menu icon

Understanding Thrombocytopathies in Dogs


Thrombocytopathies are disorders in dogs of the blood palate and abnormalities in how the platelets (cell fragments) work. This can be a generic condition passes from parents but can also be acquired. The platelets are an important part of the sealing process when a dog gets a wound, in a normal dog they will gather in the blood vessels where there is damage and start a clotting process. In dogs with Thrombocytopathies the platelets are not able to group together and adhere or bond as they should to create a seal and prevent excessive bleeding. This means dogs with wounds can bleed a lot even from the smallest of cuts. It affects any breed but the Finnish Spitz, Great Pyrenees, Gray Collies, Cocker Spaniels, Otter Hounds and the Basset Hound are more prone to hereditary canine Thrombopathia.


Symptoms to look for

Blood clotting is vital to the well being of your dog and when the platelets have a defect in how they signal to each other this stops them from clumping as they should which prevents the clotting. Therefore the main symptom of dogs with canine Thrombopathia is bleeding and even the smallest of wounds could be life threatening. Symptoms will include;


Ear flaps on basset hounds may have blood build up

Prolonged bleeding when having a procedure either surgical or diagnostic

Spontaneous bleeding

Excessive bleeding

Mucosal surfaces often bleed (gums, nose, mouth, anus)

Puppies often reveal they have a blood disorder when they have excessive bleeding losing their first tooth

Causes of Acquired and Hereditary Thrombocytopathy

As said hereditary or genetic means the dog was born with it having gotten it passed to him from his parents. It is important when buying a new dog to have a close look at the health history of the parents to avoid having a dog with the hereditary condition. Acquired thrombocytopathy has two main causes, some drugs can cause it and it can be a secondary condition to another systemic disease. Drugs that can cause it include;


Anti-inflammatory drugs (nonsteroidal)

Painkillers like aspirin


Systemic diseases that can cause it include;

Parasitic disease


Kidney disease

Liver disease

Pancreas inflammation

Diagnosing Thrombocytopathies

When you take your dog in to the vet he or she will take a full background and medical history, ask for a description of the symptoms you have observed and then perform a complete physical on your dog. Things that may be ordered include a complete blood count, a biochemical profile, an electrolyte panel and a urinalysis. If the bleeding has been severe there may be a sign of anemia in the blood count however often platelet counts may still be normal in dogs with hereditary thrombocytopathies apart from perhaps in otter hounds.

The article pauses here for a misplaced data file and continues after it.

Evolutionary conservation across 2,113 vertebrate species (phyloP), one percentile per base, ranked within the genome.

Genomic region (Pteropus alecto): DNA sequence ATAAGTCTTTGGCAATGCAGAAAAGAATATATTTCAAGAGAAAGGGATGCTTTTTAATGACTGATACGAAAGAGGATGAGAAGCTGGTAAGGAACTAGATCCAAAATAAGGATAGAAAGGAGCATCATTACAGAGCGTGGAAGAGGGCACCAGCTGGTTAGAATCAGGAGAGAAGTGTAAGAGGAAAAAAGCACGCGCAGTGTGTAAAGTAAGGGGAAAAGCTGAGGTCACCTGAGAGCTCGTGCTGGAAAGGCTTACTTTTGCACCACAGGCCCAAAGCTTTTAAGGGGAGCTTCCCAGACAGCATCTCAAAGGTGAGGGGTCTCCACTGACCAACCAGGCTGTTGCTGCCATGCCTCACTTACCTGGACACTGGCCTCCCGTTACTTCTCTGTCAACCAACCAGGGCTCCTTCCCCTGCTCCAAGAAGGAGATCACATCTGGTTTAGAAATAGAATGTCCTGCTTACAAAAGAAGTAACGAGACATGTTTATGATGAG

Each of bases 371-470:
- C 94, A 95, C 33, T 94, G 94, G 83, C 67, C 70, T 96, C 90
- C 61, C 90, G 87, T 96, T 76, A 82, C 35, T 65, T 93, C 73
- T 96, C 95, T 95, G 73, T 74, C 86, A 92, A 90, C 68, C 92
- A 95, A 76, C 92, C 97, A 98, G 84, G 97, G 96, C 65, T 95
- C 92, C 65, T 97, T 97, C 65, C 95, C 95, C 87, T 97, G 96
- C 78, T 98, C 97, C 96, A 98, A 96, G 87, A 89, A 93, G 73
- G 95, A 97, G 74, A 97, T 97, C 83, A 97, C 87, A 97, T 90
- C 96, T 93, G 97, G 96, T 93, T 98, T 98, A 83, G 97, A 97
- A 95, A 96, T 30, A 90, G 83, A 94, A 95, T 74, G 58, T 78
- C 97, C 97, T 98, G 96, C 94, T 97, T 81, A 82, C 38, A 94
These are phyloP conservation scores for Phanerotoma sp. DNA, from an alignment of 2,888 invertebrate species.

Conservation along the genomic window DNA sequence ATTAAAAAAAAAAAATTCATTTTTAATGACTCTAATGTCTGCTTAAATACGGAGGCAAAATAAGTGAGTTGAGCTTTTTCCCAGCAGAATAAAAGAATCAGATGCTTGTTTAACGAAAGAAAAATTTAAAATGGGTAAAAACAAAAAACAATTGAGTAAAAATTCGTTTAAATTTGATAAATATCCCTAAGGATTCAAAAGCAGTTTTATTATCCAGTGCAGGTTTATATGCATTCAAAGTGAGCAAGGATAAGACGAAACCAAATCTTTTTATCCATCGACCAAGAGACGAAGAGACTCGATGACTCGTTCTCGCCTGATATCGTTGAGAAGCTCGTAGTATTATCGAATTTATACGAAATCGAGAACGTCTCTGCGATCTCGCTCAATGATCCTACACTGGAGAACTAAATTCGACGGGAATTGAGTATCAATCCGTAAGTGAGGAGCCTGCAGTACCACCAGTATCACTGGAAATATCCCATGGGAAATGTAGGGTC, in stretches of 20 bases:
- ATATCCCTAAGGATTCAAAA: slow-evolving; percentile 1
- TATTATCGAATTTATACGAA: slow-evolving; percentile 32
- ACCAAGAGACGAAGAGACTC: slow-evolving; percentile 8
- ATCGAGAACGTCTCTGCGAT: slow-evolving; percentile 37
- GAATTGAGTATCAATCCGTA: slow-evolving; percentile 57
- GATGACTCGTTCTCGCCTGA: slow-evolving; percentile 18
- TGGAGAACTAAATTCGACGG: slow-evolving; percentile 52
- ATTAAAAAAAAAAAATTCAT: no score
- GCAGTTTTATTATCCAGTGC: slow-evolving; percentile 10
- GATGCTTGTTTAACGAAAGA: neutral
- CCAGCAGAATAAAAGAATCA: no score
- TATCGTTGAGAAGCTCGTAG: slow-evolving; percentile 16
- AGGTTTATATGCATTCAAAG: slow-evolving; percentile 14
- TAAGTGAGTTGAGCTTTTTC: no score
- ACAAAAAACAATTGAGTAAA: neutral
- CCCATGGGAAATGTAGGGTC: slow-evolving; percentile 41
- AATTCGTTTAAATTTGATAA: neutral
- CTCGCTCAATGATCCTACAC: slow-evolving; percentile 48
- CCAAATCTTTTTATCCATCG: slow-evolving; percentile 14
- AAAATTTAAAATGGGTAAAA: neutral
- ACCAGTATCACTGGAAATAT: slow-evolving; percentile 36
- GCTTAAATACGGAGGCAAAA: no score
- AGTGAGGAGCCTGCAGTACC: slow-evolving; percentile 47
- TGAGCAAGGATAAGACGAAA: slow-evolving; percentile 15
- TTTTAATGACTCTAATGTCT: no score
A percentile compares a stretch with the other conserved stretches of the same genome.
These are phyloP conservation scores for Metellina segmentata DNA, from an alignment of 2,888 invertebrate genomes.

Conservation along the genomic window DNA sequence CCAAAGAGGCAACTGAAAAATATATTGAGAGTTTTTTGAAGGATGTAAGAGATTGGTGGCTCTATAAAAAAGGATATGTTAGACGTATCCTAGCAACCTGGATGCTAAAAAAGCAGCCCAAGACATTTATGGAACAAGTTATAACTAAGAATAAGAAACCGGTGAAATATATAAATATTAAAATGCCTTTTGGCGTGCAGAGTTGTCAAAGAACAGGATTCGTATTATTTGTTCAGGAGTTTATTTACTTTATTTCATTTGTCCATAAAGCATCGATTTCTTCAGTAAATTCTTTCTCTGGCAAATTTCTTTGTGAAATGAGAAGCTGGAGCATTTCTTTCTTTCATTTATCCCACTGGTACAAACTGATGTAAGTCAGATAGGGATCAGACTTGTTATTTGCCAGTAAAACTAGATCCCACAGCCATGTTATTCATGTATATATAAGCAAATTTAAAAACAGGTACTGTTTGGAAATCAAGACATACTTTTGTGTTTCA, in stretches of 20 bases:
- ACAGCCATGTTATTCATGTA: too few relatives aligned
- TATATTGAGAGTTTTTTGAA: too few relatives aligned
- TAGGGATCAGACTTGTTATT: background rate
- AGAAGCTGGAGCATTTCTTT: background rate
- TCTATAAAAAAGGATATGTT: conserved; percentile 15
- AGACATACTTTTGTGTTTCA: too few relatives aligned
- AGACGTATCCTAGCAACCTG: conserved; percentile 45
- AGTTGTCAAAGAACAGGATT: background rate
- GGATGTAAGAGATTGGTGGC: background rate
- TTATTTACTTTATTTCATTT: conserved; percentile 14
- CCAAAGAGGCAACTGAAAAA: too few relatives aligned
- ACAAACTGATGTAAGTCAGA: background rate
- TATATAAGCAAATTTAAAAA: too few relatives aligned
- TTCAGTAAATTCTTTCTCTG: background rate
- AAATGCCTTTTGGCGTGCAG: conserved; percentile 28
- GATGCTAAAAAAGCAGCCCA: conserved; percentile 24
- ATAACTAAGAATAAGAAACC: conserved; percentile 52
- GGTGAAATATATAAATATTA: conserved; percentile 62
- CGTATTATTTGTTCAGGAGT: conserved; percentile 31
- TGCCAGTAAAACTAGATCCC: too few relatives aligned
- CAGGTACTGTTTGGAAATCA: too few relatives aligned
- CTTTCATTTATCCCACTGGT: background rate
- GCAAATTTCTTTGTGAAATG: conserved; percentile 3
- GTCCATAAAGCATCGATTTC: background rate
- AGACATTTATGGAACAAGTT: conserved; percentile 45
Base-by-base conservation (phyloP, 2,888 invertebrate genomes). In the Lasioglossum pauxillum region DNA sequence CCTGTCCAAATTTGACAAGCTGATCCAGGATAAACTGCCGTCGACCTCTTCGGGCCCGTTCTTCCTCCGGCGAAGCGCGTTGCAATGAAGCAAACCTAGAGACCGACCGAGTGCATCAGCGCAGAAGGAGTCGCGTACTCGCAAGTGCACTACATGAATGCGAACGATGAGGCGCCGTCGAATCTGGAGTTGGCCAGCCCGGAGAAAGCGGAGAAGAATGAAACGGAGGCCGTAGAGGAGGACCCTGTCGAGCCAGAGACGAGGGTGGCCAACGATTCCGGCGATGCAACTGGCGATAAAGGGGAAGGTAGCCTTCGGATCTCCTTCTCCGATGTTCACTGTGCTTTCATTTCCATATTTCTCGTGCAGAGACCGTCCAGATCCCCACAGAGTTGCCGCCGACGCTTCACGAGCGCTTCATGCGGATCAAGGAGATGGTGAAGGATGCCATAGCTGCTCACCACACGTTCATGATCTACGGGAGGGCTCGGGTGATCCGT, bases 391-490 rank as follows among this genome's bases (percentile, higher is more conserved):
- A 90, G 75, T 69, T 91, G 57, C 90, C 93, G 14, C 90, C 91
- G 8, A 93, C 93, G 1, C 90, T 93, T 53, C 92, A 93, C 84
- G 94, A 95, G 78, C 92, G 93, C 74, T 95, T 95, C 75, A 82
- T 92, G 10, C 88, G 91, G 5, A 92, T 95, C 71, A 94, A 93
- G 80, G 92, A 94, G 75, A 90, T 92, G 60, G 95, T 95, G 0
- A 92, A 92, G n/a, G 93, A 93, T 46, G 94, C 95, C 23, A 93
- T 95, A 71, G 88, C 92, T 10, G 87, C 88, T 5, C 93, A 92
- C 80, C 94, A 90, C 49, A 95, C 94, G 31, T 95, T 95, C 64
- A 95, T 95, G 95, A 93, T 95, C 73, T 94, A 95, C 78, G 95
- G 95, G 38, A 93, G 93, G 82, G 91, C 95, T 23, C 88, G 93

Other tests might inlcude a von Willebrand disease assay, platelet function testing and then APTT (activated partial thromboplastin time and coagulation tests like PT will help rule out other causes like coagulopathy (another disease that affects the blood's clotting ability). The mucosal bleeding can also be measured with a small cut made in the dog's inside cheek to then see the length of time it takes for clotting to occur.

About Hereditary Thrombocytopathy in Basset Hounds

There is a test that can be carried out that tests the RASGRP1 gene in basset hounds to see if he or she is a carrier. A Basset Hound must receive the mutated gene from both parents to develop the disease. Those who are just carriers usually do not show symptoms, but if they are then bred with another dog who also is a carrier, their offspring then have two copies of the mutated gene and there is a risk they will develop the disease.

If a puppy is born to two parents who are carriers, they have a 25% chance of developing the disease and a 50% chance of becoming carriers themselves. This is why it is so important to undertake genetic testing when breeding and to only buy from trusted breeders. The only way this mutation can be bred out of this breed is if known carriers are no longer bred together.

Caring for Your Dog

If a dog gets a confirmed diagnosis there are several actions that can be taken depending on the cause. Dogs with acquired thrombocytpathies caused by a drug can be taken off that drug and given an alternative treatment. If the cause is another disease then as well as treating the platelets problem that underlying cause also needs to be treated.

To increase his or her platelets the dog may be given a platelet transfusion and this is also a way to treat the underlying cause if it is von Willebrand disease. The transfusion can act as a preventative measure against future bleed outs and can be done if they are currently bleeding excessively to help them. If anemia has developed because of the bleeding a transfusion of packed red cells or whole blood will be given too.


Before they undergo any surgery the vet will take steps to prevent excessive bleeding during the procedure and things like injections will also be kept to a minimum. Should intravenous injections, invasive procedures or intravenous cauterization be needed they will apply extended pressure afterward to minimize the bleeding as much as possible.

While this is potentially a life threatening disease it is rare for dogs to bleed out and die at home. Try to keep their activity to a minimum if they do cut themselves so that the blood does not pump quicker out of the wound. Avoid hard foods in their diet as this can cause gum bleeding. Also if it is the hereditary condition do get your dog fixed so that he or she cannot pass it in to a new generation of dogs.